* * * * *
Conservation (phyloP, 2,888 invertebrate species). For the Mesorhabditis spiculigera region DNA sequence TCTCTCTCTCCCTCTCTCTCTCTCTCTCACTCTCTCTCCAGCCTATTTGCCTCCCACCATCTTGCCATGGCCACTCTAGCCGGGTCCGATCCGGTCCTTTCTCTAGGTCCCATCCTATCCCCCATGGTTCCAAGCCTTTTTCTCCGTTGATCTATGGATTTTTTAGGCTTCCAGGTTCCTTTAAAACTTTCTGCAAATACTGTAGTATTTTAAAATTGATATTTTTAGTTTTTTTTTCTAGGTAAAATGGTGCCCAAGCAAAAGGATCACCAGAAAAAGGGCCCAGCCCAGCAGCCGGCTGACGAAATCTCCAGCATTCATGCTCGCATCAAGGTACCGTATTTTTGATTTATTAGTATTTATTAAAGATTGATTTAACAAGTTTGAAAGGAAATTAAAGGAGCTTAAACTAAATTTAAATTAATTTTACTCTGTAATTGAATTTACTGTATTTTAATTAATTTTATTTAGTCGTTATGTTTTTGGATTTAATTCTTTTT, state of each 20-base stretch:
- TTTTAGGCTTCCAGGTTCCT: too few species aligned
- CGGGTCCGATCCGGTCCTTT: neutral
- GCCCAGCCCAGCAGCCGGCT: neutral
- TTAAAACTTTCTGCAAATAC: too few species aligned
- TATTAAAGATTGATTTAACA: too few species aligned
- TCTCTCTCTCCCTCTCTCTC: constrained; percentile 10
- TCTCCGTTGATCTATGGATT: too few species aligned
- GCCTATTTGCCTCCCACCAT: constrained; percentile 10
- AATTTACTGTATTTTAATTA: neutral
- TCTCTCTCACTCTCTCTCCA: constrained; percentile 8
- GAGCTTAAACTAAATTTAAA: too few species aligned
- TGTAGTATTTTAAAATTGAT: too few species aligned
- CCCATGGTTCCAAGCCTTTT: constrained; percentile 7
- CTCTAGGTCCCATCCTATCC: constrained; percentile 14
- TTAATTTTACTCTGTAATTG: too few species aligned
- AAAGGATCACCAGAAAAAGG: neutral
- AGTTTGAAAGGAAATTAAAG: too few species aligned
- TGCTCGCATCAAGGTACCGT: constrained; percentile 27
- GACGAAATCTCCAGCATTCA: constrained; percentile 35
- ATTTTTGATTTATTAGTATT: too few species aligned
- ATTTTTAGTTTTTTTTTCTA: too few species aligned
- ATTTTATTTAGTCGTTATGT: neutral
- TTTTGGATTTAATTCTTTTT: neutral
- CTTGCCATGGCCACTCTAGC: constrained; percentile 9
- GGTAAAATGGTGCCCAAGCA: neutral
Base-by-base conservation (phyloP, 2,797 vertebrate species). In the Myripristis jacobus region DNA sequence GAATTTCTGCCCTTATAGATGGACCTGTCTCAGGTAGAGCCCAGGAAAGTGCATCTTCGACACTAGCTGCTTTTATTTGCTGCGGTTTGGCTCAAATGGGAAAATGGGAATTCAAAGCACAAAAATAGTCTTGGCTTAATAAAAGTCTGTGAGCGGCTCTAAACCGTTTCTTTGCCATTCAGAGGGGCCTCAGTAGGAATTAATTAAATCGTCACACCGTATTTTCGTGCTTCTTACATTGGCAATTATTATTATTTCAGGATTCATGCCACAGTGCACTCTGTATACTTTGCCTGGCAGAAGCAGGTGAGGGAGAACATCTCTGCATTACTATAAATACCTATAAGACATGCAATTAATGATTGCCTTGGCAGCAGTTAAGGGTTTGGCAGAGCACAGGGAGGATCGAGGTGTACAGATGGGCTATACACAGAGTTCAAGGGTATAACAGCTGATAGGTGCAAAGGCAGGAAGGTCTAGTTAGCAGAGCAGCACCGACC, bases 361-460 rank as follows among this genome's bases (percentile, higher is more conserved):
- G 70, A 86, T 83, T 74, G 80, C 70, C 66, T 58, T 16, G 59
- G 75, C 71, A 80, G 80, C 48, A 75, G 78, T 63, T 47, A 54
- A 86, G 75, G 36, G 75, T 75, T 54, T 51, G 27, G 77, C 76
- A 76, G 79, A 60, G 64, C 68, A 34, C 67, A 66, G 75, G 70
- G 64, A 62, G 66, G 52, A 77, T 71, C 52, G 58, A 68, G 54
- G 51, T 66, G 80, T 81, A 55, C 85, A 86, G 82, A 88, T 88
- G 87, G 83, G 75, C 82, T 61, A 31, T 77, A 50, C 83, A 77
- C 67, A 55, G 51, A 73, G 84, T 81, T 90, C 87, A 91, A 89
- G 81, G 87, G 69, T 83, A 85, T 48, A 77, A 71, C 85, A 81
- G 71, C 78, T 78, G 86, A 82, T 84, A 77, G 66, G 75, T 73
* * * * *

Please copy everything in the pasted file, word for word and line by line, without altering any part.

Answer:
Conservation (phyloP, 2,888 invertebrate species). For the Mesorhabditis spiculigera region DNA sequence TCTCTCTCTCCCTCTCTCTCTCTCTCTCACTCTCTCTCCAGCCTATTTGCCTCCCACCATCTTGCCATGGCCACTCTAGCCGGGTCCGATCCGGTCCTTTCTCTAGGTCCCATCCTATCCCCCATGGTTCCAAGCCTTTTTCTCCGTTGATCTATGGATTTTTTAGGCTTCCAGGTTCCTTTAAAACTTTCTGCAAATACTGTAGTATTTTAAAATTGATATTTTTAGTTTTTTTTTCTAGGTAAAATGGTGCCCAAGCAAAAGGATCACCAGAAAAAGGGCCCAGCCCAGCAGCCGGCTGACGAAATCTCCAGCATTCATGCTCGCATCAAGGTACCGTATTTTTGATTTATTAGTATTTATTAAAGATTGATTTAACAAGTTTGAAAGGAAATTAAAGGAGCTTAAACTAAATTTAAATTAATTTTACTCTGTAATTGAATTTACTGTATTTTAATTAATTTTATTTAGTCGTTATGTTTTTGGATTTAATTCTTTTT, state of each 20-base stretch:
- TTTTAGGCTTCCAGGTTCCT: too few species aligned
- CGGGTCCGATCCGGTCCTTT: neutral
- GCCCAGCCCAGCAGCCGGCT: neutral
- TTAAAACTTTCTGCAAATAC: too few species aligned
- TATTAAAGATTGATTTAACA: too few species aligned
- TCTCTCTCTCCCTCTCTCTC: constrained; percentile 10
- TCTCCGTTGATCTATGGATT: too few species aligned
- GCCTATTTGCCTCCCACCAT: constrained; percentile 10
- AATTTACTGTATTTTAATTA: neutral
- TCTCTCTCACTCTCTCTCCA: constrained; percentile 8
- GAGCTTAAACTAAATTTAAA: too few species aligned
- TGTAGTATTTTAAAATTGAT: too few species aligned
- CCCATGGTTCCAAGCCTTTT: constrained; percentile 7
- CTCTAGGTCCCATCCTATCC: constrained; percentile 14
- TTAATTTTACTCTGTAATTG: too few species aligned
- AAAGGATCACCAGAAAAAGG: neutral
- AGTTTGAAAGGAAATTAAAG: too few species aligned
- TGCTCGCATCAAGGTACCGT: constrained; percentile 27
- GACGAAATCTCCAGCATTCA: constrained; percentile 35
- ATTTTTGATTTATTAGTATT: too few species aligned
- ATTTTTAGTTTTTTTTTCTA: too few species aligned
- ATTTTATTTAGTCGTTATGT: neutral
- TTTTGGATTTAATTCTTTTT: neutral
- CTTGCCATGGCCACTCTAGC: constrained; percentile 9
- GGTAAAATGGTGCCCAAGCA: neutral
Base-by-base conservation (phyloP, 2,797 vertebrate species). In the Myripristis jacobus region DNA sequence GAATTTCTGCCCTTATAGATGGACCTGTCTCAGGTAGAGCCCAGGAAAGTGCATCTTCGACACTAGCTGCTTTTATTTGCTGCGGTTTGGCTCAAATGGGAAAATGGGAATTCAAAGCACAAAAATAGTCTTGGCTTAATAAAAGTCTGTGAGCGGCTCTAAACCGTTTCTTTGCCATTCAGAGGGGCCTCAGTAGGAATTAATTAAATCGTCACACCGTATTTTCGTGCTTCTTACATTGGCAATTATTATTATTTCAGGATTCATGCCACAGTGCACTCTGTATACTTTGCCTGGCAGAAGCAGGTGAGGGAGAACATCTCTGCATTACTATAAATACCTATAAGACATGCAATTAATGATTGCCTTGGCAGCAGTTAAGGGTTTGGCAGAGCACAGGGAGGATCGAGGTGTACAGATGGGCTATACACAGAGTTCAAGGGTATAACAGCTGATAGGTGCAAAGGCAGGAAGGTCTAGTTAGCAGAGCAGCACCGACC, bases 361-460 rank as follows among this genome's bases (percentile, higher is more conserved):
- G 70, A 86, T 83, T 74, G 80, C 70, C 66, T 58, T 16, G 59
- G 75, C 71, A 80, G 80, C 48, A 75, G 78, T 63, T 47, A 54
- A 86, G 75, G 36, G 75, T 75, T 54, T 51, G 27, G 77, C 76
- A 76, G 79, A 60, G 64, C 68, A 34, C 67, A 66, G 75, G 70
- G 64, A 62, G 66, G 52, A 77, T 71, C 52, G 58, A 68, G 54
- G 51, T 66, G 80, T 81, A 55, C 85, A 86, G 82, A 88, T 88
- G 87, G 83, G 75, C 82, T 61, A 31, T 77, A 50, C 83, A 77
- C 67, A 55, G 51, A 73, G 84, T 81, T 90, C 87, A 91, A 89
- G 81, G 87, G 69, T 83, A 85, T 48, A 77, A 71, C 85, A 81
- G 71, C 78, T 78, G 86, A 82, T 84, A 77, G 66, G 75, T 73